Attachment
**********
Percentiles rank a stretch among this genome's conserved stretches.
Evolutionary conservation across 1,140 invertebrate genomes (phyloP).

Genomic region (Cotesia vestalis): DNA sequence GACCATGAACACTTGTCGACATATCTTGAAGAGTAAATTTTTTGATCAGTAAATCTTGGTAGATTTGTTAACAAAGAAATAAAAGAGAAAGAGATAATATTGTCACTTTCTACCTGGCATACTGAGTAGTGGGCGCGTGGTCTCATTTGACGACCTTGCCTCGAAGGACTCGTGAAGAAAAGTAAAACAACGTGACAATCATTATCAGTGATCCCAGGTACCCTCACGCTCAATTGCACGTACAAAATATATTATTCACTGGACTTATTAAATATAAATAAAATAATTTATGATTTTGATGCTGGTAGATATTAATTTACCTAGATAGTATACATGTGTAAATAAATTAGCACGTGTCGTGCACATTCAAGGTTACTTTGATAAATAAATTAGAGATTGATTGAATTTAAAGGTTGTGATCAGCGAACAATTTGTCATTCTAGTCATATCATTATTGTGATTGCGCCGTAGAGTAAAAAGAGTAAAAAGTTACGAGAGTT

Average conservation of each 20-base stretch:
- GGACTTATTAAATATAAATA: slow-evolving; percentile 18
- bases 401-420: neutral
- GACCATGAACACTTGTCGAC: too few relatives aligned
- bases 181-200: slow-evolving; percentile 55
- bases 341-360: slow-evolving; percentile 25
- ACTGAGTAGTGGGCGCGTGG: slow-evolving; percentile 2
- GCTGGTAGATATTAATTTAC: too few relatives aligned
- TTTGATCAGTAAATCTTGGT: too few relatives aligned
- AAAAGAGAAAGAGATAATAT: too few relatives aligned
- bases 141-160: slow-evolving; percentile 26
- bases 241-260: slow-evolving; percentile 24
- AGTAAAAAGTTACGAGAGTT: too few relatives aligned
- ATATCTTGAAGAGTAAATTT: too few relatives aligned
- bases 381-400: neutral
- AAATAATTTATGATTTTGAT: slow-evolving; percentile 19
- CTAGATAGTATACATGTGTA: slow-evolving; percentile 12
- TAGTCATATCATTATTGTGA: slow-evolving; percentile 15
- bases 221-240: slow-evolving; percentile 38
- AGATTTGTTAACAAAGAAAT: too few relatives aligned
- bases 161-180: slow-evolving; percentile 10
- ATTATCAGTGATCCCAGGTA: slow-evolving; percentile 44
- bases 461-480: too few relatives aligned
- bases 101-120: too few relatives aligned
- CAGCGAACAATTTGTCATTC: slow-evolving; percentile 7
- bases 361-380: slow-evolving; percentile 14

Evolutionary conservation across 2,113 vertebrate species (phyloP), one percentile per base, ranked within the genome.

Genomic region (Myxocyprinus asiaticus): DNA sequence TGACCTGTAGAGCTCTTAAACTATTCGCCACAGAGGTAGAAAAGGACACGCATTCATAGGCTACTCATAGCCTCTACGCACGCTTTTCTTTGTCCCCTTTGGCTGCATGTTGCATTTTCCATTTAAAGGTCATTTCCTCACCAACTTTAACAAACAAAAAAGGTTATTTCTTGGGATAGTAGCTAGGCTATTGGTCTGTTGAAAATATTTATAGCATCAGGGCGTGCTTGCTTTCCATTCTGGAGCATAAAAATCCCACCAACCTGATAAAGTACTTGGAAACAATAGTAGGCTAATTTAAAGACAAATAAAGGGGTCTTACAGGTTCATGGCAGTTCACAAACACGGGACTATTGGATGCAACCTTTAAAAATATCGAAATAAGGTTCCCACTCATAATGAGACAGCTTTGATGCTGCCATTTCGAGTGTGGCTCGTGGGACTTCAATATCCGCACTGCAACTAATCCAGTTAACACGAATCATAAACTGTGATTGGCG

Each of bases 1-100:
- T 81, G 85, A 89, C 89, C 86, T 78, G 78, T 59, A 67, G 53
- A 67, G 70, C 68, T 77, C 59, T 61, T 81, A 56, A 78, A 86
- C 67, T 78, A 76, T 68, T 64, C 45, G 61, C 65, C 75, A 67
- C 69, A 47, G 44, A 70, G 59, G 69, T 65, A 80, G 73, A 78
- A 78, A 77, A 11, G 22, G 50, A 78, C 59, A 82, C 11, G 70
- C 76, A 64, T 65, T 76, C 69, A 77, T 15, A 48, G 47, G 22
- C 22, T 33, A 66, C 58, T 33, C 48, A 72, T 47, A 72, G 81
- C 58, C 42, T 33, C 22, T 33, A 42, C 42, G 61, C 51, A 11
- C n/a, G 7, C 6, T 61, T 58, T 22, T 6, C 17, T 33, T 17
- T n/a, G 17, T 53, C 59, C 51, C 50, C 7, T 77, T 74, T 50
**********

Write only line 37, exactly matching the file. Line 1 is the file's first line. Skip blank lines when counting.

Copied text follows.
- A 78, A 77, A 11, G 22, G 50, A 78, C 59, A 82, C 11, G 70